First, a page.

We sought to assess the 5-year neurocognition and health of an interprovincial inception cohort undergoing the arterial switch operation for transposition of the great arteries.Methods:
Sixty-nine consecutive neonates had operations from 1996–2003 with full-flow cardiopulmonary bypass and selective deep hypothermic circulatory arrest. Outcomes were recorded at 58 ± 9 months of age. Univariate and multivariate analyses were used to identify outcome predictors, including surgical subtype and preoperative, operative, and postoperative variables.Results:
There was 1 (1.5%) operative death. Two children were lost to follow-up, and 1 was excluded because of postdischarge meningitis. Outcomes are reported for 65 survivors. Two (3%) children have cerebral palsy, and 7 (11%) have language disorders, 4 of whom also meet the criteria for autism spectrum disorder. Two of the 4 children with autism have an affected older sibling. Of the 61 children without autism, scores approach those of peers, with a full-scale intelligence quotient of 97 ± 16, a verbal intelligence quotient of 97 ± 18, a performance intelligence quotient of 96 ± 15, and a visual–motor integration score of 95 ± 16. Mother's education, birth gestation or weight, and postoperative plasma lactate values account for 21% to 32% of the variance of these scores. Septostomy adds 7% to the variance of visual–motor integration scores.Conclusions:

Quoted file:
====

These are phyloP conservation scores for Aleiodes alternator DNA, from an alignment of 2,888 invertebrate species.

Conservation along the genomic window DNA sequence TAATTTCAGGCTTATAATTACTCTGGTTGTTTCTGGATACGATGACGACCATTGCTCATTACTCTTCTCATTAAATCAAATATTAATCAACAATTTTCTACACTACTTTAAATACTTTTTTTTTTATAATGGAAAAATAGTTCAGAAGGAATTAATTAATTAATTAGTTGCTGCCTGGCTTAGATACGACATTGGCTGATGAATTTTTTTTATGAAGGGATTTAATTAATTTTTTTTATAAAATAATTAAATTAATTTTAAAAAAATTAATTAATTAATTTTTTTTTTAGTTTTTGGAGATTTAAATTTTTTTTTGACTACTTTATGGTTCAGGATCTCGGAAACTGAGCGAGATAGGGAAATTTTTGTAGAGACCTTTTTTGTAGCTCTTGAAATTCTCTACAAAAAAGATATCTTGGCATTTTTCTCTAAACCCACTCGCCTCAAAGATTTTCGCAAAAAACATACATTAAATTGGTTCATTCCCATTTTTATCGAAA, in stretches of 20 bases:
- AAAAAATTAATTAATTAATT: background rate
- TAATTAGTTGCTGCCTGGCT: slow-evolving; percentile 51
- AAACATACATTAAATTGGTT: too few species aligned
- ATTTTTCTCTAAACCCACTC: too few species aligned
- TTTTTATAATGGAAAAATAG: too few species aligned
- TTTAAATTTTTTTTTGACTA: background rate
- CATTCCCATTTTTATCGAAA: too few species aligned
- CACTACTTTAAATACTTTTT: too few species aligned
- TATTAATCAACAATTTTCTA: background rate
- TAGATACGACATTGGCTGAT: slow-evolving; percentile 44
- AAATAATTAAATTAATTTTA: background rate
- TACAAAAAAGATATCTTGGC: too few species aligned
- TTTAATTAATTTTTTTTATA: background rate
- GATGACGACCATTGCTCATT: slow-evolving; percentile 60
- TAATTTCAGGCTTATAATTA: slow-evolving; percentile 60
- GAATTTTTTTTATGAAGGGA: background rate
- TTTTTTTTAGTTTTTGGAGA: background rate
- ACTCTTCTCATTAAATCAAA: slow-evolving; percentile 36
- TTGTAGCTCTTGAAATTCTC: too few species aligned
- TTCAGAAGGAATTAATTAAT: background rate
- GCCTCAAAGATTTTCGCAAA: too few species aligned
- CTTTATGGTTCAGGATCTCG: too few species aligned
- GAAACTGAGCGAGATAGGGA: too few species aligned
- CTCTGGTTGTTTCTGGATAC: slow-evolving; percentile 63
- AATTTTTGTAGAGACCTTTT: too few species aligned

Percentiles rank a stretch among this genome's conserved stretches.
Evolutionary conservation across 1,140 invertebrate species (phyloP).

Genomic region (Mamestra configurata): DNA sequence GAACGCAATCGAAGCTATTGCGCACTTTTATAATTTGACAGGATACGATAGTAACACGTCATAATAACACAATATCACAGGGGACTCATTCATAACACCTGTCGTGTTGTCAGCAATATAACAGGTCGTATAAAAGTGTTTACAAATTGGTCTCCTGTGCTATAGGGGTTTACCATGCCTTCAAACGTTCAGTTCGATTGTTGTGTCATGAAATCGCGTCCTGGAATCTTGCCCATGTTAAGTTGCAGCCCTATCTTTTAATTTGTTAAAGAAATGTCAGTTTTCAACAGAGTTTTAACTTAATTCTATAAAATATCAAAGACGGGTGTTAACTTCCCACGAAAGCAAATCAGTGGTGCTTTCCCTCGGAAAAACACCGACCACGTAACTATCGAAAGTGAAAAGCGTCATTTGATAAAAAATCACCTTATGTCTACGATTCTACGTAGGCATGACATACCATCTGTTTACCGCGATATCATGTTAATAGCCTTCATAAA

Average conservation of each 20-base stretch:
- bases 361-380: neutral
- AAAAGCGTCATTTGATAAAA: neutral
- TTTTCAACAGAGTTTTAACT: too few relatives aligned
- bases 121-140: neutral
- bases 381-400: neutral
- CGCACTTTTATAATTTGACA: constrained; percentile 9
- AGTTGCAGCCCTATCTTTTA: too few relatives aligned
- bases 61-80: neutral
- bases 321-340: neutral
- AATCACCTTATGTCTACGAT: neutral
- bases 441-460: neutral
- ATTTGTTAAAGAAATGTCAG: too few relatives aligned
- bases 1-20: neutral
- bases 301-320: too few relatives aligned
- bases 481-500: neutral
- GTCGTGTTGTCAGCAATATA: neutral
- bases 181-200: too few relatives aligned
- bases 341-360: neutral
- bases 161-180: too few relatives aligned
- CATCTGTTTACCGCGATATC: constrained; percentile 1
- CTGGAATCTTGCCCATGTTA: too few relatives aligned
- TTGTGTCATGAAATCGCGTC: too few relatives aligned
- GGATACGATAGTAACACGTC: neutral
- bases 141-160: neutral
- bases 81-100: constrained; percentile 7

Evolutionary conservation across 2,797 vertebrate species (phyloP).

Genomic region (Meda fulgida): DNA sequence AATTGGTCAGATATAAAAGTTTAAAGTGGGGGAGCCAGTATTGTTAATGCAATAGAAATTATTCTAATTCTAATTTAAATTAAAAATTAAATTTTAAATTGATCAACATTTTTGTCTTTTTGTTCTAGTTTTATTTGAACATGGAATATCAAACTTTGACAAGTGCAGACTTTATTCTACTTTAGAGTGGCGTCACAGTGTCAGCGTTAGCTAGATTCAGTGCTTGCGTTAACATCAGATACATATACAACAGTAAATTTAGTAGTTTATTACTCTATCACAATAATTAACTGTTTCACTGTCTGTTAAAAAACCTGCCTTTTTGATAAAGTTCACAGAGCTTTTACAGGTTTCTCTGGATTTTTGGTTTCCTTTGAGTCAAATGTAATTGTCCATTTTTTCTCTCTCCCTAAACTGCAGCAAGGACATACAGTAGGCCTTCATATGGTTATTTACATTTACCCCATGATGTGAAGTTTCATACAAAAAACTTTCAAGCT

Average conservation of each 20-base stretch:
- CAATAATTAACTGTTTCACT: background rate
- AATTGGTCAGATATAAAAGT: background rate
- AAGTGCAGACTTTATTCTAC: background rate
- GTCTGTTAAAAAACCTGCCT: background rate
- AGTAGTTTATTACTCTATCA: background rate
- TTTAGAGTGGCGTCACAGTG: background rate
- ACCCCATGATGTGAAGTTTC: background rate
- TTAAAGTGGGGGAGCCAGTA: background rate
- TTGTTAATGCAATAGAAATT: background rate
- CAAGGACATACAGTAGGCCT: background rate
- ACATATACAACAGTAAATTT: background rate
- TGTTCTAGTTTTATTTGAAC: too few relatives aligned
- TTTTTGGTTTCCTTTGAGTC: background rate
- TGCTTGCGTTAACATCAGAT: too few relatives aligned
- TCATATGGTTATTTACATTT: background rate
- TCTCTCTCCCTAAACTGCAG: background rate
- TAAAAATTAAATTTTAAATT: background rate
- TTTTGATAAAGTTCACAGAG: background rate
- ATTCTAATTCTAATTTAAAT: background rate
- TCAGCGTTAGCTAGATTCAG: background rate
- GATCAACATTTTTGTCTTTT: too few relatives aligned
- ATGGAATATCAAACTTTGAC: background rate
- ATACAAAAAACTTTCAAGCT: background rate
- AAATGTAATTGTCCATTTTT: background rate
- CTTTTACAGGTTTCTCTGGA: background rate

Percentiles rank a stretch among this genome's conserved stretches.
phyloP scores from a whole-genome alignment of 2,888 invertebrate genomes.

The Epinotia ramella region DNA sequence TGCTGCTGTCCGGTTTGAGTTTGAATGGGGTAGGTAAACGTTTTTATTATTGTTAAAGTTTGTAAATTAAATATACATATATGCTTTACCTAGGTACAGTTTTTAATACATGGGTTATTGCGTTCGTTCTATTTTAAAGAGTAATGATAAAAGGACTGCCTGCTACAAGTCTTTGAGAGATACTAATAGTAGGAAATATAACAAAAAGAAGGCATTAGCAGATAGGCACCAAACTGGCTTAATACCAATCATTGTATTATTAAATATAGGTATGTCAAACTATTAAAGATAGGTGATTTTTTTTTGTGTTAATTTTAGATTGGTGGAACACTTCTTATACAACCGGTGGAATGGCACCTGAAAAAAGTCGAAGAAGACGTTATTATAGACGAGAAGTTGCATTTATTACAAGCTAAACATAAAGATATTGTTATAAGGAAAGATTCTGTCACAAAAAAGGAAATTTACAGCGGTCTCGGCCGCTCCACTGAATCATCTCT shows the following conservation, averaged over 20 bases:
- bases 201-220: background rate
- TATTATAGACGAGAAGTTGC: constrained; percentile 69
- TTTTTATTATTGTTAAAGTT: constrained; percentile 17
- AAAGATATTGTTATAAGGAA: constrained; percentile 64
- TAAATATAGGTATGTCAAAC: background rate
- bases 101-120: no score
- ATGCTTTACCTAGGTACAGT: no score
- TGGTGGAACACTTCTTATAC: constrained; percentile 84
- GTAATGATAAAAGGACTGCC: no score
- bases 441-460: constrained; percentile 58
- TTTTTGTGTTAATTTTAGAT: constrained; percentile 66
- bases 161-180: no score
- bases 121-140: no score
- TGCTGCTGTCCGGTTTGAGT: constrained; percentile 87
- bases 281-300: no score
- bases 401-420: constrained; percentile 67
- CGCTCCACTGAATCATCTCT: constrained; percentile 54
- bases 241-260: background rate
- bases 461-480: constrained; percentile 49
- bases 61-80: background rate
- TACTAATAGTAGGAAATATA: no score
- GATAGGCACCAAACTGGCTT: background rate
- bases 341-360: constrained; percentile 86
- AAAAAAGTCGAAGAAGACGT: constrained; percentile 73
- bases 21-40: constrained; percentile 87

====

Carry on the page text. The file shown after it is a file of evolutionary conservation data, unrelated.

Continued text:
Most preschool children do well after surgical correction for transposition of the great arteries, including complex forms. Potentially modifiable variables include high preoperative plasma lactate levels and septostomy. A minority of children were given diagnoses of language disorders, including autism, in which familial factors likely contribute to outcome.